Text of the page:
While the Harris-Biden feud now seems like ancient history, what may still be relevant is her prosecutorial record as San Francisco district attorney and later as California attorney general.
Even before she announced her White House bid in January of last year, Harris’ record as a “progressive prosecutor” was being scrutinized and criticized by some on the left.
And that record was in the spotlight at last summer’s second Democratic primary debate in Detroit, as the senator faced withering attacks from Biden and another rival, Rep. Tulsi Gabbard of Hawaii.
The former vice president accused Harris of keeping nonviolent prisoners behind bars during her tenure as California attorney general because they were a source of cheap labor for the state.
“What happened? Along came a federal judge and said enough is enough and he freed 1,000 of these people,” Biden said as he argued that Harris was forced by a judge to release the prisoners.
Gabbard also jumped in to land heavy blows – accusing Harris of keeping “people in prison beyond their sentences to use them as cheap labor for the state of California.”
While the intra-party rifts from 2019 appear to have healed long ago, the attacks from past primary debates could be used as ammunition by President Trump’s campaign and allied groups to target Biden and Harris. And it remains unclear whether the progressive flank of the party will embrace her.
Harris, who was elected to the Senate in 2016, grabbed plenty of attention two years later for her grilling of Supreme Court justice Brett Kavanaugh during his contentious confirmation hearings.
Harris was a co-sponsor last year of The Green New Deal.
As a presidential candidate, she announced her support for the federal legalization of marijuana. The senator was an original co-sponsor of Sen. Bernie Sanders’ single-payer “Medicare-for-all” bill, which if enacted would essentially eliminate private insurance. But she moderated her stance during her nearly year-long White House bid. Harris took a political hit last summer when she introduced a health care plan that allowed for private insurance to co-exist with a government run system.
The senator’s called for a national moratorium on the death penalty. And on gun violence, Harris has proposed a ban on importing AR-15-style assault weapons and supported a national buyback program for such weapons. She also said on the campaign trail that if elected president, she would sign executive orders requiring enhanced background checks for weapons purchases if Congress failed to act.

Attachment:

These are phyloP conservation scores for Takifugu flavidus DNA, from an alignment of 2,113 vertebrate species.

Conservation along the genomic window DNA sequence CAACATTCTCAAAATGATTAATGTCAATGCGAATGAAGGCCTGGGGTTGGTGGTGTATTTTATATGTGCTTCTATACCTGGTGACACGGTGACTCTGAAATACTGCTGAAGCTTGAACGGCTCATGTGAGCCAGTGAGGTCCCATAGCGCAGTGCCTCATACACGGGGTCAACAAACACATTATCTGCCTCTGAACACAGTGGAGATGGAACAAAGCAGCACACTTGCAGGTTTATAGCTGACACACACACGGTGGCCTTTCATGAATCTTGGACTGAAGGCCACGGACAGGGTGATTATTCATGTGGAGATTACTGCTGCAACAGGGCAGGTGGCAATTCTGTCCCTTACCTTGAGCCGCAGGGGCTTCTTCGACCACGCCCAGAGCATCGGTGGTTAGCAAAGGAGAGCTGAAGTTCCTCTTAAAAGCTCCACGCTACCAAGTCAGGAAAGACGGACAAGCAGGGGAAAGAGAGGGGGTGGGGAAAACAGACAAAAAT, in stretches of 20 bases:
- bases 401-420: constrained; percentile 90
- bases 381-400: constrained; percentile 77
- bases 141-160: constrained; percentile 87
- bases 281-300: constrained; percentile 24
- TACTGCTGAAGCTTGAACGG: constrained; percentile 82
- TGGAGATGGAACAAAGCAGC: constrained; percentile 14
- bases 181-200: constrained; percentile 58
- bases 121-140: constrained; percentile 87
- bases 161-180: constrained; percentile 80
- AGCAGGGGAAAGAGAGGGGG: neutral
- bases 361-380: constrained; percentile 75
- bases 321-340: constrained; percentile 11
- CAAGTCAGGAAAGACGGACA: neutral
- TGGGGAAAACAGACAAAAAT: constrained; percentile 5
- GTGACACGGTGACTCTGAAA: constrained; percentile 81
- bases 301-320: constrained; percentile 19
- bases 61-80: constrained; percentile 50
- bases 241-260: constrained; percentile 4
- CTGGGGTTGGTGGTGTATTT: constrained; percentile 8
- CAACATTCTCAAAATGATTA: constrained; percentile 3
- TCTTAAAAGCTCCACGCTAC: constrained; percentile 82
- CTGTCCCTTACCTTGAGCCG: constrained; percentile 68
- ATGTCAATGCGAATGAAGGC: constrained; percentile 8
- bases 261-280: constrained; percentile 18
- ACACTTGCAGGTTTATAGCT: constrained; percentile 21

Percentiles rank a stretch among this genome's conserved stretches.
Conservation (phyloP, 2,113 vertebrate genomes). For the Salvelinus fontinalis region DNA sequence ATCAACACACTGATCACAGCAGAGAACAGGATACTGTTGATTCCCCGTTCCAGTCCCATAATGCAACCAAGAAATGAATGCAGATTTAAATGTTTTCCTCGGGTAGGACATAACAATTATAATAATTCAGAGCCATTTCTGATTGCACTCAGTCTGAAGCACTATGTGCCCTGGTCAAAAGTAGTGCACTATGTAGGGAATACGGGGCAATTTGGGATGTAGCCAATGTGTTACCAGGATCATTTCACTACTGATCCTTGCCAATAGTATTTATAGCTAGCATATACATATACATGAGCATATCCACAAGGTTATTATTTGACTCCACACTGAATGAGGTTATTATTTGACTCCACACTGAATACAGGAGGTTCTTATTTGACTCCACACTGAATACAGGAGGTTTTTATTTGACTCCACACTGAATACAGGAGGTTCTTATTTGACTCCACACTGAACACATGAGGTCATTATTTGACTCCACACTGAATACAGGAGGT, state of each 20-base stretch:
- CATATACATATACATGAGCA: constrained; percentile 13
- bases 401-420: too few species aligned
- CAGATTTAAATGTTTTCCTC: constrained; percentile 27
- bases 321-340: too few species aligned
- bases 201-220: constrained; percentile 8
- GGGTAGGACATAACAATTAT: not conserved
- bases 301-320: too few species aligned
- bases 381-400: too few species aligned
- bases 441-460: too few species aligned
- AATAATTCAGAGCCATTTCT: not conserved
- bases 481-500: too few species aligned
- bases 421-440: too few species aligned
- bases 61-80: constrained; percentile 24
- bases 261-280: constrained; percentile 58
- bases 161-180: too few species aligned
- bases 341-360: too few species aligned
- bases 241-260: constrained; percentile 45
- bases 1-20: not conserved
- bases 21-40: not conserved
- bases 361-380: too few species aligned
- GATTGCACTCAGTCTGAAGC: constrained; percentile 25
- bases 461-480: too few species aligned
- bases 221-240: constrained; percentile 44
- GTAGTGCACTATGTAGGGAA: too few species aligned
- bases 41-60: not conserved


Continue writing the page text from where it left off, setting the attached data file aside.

Choosing a running mate is arguably the most consequential decision a presidential candidate can make.
Biden announced in March during a one-on-one Democratic primary debate with Sen. Bernie Sanders that if he won the nomination, he’d name a woman as his running mate.
And the former vice president emphasized for months that he needed to choose a running mate who’s “simpatico with where I am,” pointing to his own strong relationship with former President Obama during their eight years together steering the country.
Starting in late May, after the outbreak of protests in cities nationwide over systemic racism sparked by the death of George Floyd, a Black man who died while in police custody, the volume was turned up on calls for Biden to name a Black woman as the Democratic Party’s vice presidential nominee.
Biden told reporters during a rare news conference at the beginning of July that he had prepared a list of “women of color” for consideration – but he wouldn’t announce a decision until August.
Three weeks later he acknowledged that of those he was considering for this running mate, “among them there are four Black women.” The former vice president made his comments during an MSNBC interview.
Among the other Black candidates Biden was thought to be considering were Rep. Val Demings of Florida, who is a former Orlando police chief; Atlanta Mayor Keisha Lance Bottoms; former Georgia House leader and 2018 gubernatorial nominee Stacey Abrams; former U.S. ambassador to the U.N. under President Obama Susan Rice; and Rep. Karen Bass of California.
Biden was also thought to be considering progressive Sens. Elizabeth Warren of Massachusetts, who was a Biden rival during the Democratic nomination race; Tammy Baldwin of Wisconsin; and Tammy Duckworth of Illinois, the first Thai-born woman elected to Congress and an Iraq war veteran who lost both of her legs piloting helicopters in combat. Also believed to be on his list were Govs. Gretchen Whitmer of Michigan and Michelle Lujan Grisham of New Mexico.
Many of the other contenders congratulated Harris on Twitter after the announcement was made.
Biden’s naming of his running mate came just several days before the Democratic National Convention is scheduled to kick off on Aug. 17.
Then-Sen. Barack Obama named Biden as his running mate just three days before the 2008 Democratic convention. And Donald Trump named then-Indiana Gov. Mike Pence as his running mate three days before the 2016 Republican convention.